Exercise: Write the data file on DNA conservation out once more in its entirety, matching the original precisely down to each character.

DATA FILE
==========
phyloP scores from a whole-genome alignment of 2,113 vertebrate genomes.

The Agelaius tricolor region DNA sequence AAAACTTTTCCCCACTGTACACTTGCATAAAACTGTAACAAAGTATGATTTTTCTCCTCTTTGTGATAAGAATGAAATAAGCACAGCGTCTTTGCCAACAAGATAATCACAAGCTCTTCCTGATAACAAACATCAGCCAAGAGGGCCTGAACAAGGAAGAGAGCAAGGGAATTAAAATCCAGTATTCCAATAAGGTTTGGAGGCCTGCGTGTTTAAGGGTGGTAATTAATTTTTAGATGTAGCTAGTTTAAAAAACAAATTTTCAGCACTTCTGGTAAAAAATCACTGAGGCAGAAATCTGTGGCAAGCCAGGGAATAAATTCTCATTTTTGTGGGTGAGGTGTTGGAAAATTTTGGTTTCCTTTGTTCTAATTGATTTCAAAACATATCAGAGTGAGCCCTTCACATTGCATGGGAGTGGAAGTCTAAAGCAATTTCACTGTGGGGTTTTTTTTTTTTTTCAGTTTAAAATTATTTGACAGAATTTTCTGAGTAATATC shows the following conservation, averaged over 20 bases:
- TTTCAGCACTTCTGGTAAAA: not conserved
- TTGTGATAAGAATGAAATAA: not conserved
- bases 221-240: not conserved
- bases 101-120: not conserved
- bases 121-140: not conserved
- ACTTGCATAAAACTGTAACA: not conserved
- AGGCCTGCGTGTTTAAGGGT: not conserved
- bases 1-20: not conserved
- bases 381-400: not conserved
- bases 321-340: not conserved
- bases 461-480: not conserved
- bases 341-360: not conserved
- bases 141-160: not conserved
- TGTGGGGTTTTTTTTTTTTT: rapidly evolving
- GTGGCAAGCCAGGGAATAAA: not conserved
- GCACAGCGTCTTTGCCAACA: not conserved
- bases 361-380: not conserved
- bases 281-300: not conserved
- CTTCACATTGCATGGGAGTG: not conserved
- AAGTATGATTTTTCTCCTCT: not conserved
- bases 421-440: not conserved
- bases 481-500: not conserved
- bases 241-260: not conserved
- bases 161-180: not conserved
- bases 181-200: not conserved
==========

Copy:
phyloP scores from a whole-genome alignment of 2,113 vertebrate genomes.

The Agelaius tricolor region DNA sequence AAAACTTTTCCCCACTGTACACTTGCATAAAACTGTAACAAAGTATGATTTTTCTCCTCTTTGTGATAAGAATGAAATAAGCACAGCGTCTTTGCCAACAAGATAATCACAAGCTCTTCCTGATAACAAACATCAGCCAAGAGGGCCTGAACAAGGAAGAGAGCAAGGGAATTAAAATCCAGTATTCCAATAAGGTTTGGAGGCCTGCGTGTTTAAGGGTGGTAATTAATTTTTAGATGTAGCTAGTTTAAAAAACAAATTTTCAGCACTTCTGGTAAAAAATCACTGAGGCAGAAATCTGTGGCAAGCCAGGGAATAAATTCTCATTTTTGTGGGTGAGGTGTTGGAAAATTTTGGTTTCCTTTGTTCTAATTGATTTCAAAACATATCAGAGTGAGCCCTTCACATTGCATGGGAGTGGAAGTCTAAAGCAATTTCACTGTGGGGTTTTTTTTTTTTTTCAGTTTAAAATTATTTGACAGAATTTTCTGAGTAATATC shows the following conservation, averaged over 20 bases:
- TTTCAGCACTTCTGGTAAAA: not conserved
- TTGTGATAAGAATGAAATAA: not conserved
- bases 221-240: not conserved
- bases 101-120: not conserved
- bases 121-140: not conserved
- ACTTGCATAAAACTGTAACA: not conserved
- AGGCCTGCGTGTTTAAGGGT: not conserved
- bases 1-20: not conserved
- bases 381-400: not conserved
- bases 321-340: not conserved
- bases 461-480: not conserved
- bases 341-360: not conserved
- bases 141-160: not conserved
- TGTGGGGTTTTTTTTTTTTT: rapidly evolving
- GTGGCAAGCCAGGGAATAAA: not conserved
- GCACAGCGTCTTTGCCAACA: not conserved
- bases 361-380: not conserved
- bases 281-300: not conserved
- CTTCACATTGCATGGGAGTG: not conserved
- AAGTATGATTTTTCTCCTCT: not conserved
- bases 421-440: not conserved
- bases 481-500: not conserved
- bases 241-260: not conserved
- bases 161-180: not conserved
- bases 181-200: not conserved